Estimating: For the past few years AceCad has been concentrating on providing tighter links to its StruM.I.S fabrication management system. Building on this, Version 11 sees the introduction of a dedicated estimating module, a wizard style utility built into StruCad that can be used to calculate the cost of a model. In addition to calculating the price of steelwork, the estimating module can be used to determine fabrication, painting, transport, and erection costs.
Despite all these enhancements, AceCad still has a little way to go before completing all of its ambitions for StruCad V11. In our December 2004 preview of Version 11, Acecad had scheduled in StruConnect, an integrated or standalone moment connection design program for structural engineers. This should be ready later this year, alongside multi-user capabilities, enabling the automated synchronisation of the work of multiple users.
For StruCad Version 11, it’s clear that AceCad has paid a great deal of attention to usability. The updates to the GUI are long overdue and help bring the product in line with StruCad’s more ‘Windows centric’ peers. Other significant updates, like the lifting of restrictions on the number of members, give StruCad users the power to work more effectively with increasingly complex structures, while the enhancements to detail views and nested drawings help improve 2D drawing production.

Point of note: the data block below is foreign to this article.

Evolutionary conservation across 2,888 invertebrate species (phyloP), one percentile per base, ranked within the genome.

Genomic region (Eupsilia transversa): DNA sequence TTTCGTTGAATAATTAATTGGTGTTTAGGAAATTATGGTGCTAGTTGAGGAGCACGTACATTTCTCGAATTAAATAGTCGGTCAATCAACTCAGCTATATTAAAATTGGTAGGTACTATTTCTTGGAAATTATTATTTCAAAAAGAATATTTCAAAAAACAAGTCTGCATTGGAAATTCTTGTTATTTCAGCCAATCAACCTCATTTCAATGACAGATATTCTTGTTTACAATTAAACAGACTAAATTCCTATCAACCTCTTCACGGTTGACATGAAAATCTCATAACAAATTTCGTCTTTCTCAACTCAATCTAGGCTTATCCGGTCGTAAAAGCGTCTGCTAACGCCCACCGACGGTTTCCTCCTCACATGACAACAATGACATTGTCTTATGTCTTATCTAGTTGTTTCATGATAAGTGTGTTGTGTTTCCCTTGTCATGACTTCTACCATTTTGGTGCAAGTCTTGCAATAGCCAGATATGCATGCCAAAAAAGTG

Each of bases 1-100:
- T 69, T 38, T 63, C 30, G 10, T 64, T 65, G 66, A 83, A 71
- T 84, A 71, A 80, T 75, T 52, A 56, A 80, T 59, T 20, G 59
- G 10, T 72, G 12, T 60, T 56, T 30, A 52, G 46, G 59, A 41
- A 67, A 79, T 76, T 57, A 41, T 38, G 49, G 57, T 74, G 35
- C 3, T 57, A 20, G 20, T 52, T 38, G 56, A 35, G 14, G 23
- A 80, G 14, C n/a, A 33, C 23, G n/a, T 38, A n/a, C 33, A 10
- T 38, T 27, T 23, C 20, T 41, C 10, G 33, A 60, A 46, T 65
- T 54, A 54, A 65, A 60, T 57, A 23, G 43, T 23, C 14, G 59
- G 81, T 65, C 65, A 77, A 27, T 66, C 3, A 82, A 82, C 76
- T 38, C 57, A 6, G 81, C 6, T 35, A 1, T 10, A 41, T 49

However, despite this attention to ‘usability’, a better indication of where AceCad is looking to take StruCad, and steel fabrication software in general, comes with the integration of the estimating module from its StruM.I.S fabrication management system. By providing the tools to produce a full cost estimate of a job, AceCad is looking to introduce more users to features that are available in StruM.I.S, such as project timings, budgets and planning. The end goal is to homogenize the software and provide an integrated software suite, which can deliver real time feedback on steelwork. For example, should an architect decide to change the spacing between columns part way through a project the steel fabricator will be able to right click on a steel section in the model and get instant feedback on where it is in the plant, whether it’s been sprayed, whether notches have been cut, or even whether it’s gone off to site. It’s all about all about giving the fabricator widespread access to data in respect of the model he’s already created, which is where considerable productivity savings will be found in the future.